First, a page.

Miss toner was quietly laughing, and indeed everybody laughed.
For Mrs. toner the light-giver he knew that he had conceived a rooted aversion.
Mrs. toner wore a ruffled dress and of her face little remained distinct but the dark gaze—forceful and ambiguously gentle.
Mr. toner had left the string of fish by the door, where it was quite safe.
I want to hear about some people called toner, he said, dropping into the easy-chair on the opposite side of the tea-table.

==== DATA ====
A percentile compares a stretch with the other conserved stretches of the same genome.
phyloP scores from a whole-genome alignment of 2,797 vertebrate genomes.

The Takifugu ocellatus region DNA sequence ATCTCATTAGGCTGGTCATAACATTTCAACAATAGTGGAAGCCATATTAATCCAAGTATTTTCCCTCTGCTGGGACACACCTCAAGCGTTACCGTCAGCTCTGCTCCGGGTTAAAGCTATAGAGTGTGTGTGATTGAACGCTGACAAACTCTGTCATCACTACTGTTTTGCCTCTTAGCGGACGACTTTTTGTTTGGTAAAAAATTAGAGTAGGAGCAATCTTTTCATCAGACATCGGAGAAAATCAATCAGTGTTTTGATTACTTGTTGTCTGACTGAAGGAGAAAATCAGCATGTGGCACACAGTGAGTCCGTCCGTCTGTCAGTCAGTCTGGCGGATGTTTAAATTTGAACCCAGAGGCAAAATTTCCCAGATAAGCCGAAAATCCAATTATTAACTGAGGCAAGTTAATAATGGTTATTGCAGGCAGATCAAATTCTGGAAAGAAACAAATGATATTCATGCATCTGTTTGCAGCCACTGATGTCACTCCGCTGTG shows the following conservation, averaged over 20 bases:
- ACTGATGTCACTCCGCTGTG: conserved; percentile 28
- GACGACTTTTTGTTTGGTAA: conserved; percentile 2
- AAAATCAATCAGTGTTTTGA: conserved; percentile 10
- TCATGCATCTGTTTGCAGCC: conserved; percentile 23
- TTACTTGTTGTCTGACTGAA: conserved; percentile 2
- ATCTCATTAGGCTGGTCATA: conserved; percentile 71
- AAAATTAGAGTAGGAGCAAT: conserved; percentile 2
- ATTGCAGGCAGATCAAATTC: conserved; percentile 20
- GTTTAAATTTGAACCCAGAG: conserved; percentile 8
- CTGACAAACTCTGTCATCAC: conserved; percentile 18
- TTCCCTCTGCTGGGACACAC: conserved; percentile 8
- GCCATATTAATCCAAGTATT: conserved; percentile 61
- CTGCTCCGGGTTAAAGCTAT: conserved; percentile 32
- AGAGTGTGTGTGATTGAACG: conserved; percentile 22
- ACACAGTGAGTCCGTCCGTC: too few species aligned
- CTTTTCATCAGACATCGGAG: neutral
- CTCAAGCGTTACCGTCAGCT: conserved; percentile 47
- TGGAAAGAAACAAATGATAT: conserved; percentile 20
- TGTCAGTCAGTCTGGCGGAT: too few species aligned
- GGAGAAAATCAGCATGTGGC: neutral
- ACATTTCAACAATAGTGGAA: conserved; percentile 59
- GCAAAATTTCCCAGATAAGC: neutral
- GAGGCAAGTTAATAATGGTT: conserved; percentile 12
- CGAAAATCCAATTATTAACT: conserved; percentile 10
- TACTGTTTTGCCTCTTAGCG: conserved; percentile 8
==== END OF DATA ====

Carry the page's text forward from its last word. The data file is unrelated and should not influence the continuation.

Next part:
"No you won't, toner; turn your head to one side," he called.
Mr. toner turned angrily, and asked what Mr. Pawkins was "a givin' him."
The interview over, he returned to his book, and the lawyer went to look for his civil acquaintance, Mr. toner.
His laugh was visible rather than audible and that Miss toner had never before been the subject of such mirth was evident to him.
Coristine, who was first visited, reported a sound of voices at the back of the house, and toner confirmed the report.